You may think you're discreet about your politics. You may make an effort to keep your opinions off social media. It doesn't matter: Facebook has decided, based on your friends and interests, what it believes your political sentiments are.

At least now you can see how you're being labeled. A helpful New York Times article has supplied this link that you can follow to learn what the social media giant thinks about your politics. You should do this on a computer, not a mobile device. Make sure you're on the first tab, "Lifestyle and Culture." If you don't see "U.S. Politics" among your choices of interests, click on "More". (If Facebook thinks you have lots of interests, you may have to click "More" several times.)

I tried it, and learned the site thinks I'm "very liberal," even though I mostly don't express my political opinions on Facebook. If you asked me, I would probably say I'm somewhere between liberal and moderate. But Facebook is drawing these conclusions about me--and you--based on who my friends are and on the things I seem to like. For example, I practice yoga and eat organic food, although I'm not sure how Facebook knows this.

What if Facebook has things wrong and you want to tell it to change your political affiliation? You can't do it in ad preferences. I find I can click on a frownie face to say I'm "no longer interested" in "very liberal," but that seems to be the only choice I have. Although if I joined a Trump-supporting group or liked a Fox News page in my profile, Facebook would take note of that and might change my category.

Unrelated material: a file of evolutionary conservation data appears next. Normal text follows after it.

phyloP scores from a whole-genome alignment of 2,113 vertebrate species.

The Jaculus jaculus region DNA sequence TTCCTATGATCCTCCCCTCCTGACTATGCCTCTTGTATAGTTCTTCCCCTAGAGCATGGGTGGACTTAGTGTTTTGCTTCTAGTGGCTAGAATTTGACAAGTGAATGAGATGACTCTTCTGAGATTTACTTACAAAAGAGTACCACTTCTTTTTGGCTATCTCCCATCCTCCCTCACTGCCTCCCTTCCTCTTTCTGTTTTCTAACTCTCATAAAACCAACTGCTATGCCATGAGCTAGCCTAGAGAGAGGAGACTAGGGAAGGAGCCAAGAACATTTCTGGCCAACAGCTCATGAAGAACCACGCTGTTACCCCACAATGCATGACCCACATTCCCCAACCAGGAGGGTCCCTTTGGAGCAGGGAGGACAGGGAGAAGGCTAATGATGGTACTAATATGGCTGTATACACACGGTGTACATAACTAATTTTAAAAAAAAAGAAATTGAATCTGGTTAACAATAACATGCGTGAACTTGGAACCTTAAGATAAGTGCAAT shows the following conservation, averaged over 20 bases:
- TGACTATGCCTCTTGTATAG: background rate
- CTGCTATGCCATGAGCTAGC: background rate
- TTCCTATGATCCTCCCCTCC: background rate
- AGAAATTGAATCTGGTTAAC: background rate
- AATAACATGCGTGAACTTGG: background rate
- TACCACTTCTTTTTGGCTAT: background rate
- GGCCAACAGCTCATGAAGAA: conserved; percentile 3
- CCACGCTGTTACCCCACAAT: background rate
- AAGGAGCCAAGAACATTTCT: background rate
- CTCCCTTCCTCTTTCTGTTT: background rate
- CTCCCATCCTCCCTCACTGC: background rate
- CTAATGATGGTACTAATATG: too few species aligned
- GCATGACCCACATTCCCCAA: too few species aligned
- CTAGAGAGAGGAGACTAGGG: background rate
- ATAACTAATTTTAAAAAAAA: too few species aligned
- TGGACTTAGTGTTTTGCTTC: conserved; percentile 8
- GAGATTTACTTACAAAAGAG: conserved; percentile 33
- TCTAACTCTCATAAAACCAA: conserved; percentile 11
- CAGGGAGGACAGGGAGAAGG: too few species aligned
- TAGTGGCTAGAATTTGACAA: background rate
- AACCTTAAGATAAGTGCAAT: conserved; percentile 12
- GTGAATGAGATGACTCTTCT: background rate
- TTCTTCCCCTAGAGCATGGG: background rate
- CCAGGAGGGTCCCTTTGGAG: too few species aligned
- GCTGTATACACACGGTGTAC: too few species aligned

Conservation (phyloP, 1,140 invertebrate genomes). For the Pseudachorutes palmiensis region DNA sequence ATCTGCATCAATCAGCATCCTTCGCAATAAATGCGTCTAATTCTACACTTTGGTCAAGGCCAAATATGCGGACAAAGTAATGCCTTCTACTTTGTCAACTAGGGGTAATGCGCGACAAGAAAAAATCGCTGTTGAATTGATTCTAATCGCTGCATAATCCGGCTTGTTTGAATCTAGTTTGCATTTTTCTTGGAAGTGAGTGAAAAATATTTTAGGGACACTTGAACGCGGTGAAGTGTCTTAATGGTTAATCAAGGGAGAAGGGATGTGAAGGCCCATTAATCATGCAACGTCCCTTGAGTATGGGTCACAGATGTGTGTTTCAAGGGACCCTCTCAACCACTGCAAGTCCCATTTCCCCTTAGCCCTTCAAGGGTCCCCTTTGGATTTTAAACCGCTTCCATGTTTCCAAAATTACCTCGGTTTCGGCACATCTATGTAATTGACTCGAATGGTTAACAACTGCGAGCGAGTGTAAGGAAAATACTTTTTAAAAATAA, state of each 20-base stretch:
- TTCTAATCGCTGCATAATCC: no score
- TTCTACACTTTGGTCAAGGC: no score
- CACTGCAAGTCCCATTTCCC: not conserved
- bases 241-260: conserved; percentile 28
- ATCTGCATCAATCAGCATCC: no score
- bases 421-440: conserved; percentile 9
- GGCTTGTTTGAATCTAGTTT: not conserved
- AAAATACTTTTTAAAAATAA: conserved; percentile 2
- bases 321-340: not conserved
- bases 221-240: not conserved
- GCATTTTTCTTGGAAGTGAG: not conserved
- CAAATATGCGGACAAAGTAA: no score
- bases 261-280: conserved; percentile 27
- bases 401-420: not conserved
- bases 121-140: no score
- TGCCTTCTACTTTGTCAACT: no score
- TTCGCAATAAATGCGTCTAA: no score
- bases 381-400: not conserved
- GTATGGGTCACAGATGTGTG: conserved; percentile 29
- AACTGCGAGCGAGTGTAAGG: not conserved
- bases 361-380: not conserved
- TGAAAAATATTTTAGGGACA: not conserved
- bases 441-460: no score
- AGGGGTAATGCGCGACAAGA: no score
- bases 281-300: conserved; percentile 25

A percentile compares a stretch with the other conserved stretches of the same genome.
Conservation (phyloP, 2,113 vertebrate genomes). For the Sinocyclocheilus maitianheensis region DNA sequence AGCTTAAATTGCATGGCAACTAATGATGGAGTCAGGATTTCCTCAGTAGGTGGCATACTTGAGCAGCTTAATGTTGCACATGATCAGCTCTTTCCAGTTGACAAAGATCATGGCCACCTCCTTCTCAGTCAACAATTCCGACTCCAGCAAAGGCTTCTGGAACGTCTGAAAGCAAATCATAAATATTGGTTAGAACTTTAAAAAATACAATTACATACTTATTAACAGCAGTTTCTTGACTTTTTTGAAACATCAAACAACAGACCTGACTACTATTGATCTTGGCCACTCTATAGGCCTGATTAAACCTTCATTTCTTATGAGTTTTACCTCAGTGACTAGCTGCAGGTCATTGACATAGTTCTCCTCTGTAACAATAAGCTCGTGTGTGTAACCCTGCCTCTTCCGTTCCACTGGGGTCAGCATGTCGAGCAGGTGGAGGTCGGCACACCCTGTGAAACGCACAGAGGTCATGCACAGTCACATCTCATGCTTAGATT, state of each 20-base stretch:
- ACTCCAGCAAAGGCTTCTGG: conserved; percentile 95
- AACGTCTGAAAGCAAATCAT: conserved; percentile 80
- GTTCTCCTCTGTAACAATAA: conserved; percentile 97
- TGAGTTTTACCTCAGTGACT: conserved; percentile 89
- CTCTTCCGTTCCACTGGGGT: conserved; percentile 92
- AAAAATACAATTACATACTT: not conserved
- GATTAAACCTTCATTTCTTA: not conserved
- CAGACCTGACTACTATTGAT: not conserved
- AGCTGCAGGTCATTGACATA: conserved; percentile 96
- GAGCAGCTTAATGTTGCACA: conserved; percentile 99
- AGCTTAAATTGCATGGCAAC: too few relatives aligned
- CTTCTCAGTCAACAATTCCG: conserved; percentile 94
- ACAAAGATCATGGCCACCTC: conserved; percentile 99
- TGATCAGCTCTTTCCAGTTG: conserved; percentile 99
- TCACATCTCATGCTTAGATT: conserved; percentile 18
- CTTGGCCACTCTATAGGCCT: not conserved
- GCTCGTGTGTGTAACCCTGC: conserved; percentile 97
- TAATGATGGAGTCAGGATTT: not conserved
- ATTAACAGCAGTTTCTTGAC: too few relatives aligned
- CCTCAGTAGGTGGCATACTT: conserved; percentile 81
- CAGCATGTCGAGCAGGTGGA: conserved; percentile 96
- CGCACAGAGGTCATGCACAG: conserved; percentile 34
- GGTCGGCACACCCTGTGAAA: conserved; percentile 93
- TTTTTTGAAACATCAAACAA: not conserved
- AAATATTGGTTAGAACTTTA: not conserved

Why is Facebook categorizing us all by presumed political affiliation? Advertising, of course. With the general election less than three months away, political candidates, parties and PACs will spend billions on advertising. Much of that advertising revenue will go to Facebook, especially since the number of Americans with broadcast television subscriptions is dwindling. That's especially true for Millennials, a cohort all political parties are eager to reach. Advertisers pay to reach people with specific political views--for instance the Trump campaign is paying to have moderates see its Facebook ads, according to the Times.

This kind of thing continues the trend of fragmenting what all of us see and hear based on the beliefs we already have, taking advantage of the psychological phenomenon of confirmation bias. We gravitate toward information that confirms what we already believe and shy away from anything that makes us question those beliefs. This is good for advertisers and for Facebook--we're more likely to click an ad for a candidate we already like--but not so good for getting a balanced view or creating discourse across the political spectrum. It's just one more element that creates the fragmented, polarized, political climate we all live in now.

What do you think of Facebook categorizing you by your politics? And is it right about your political leanings? Let me know in the comments if you check out your own Facebook political profile and what you think about it.

Published on: Aug 24, 2016
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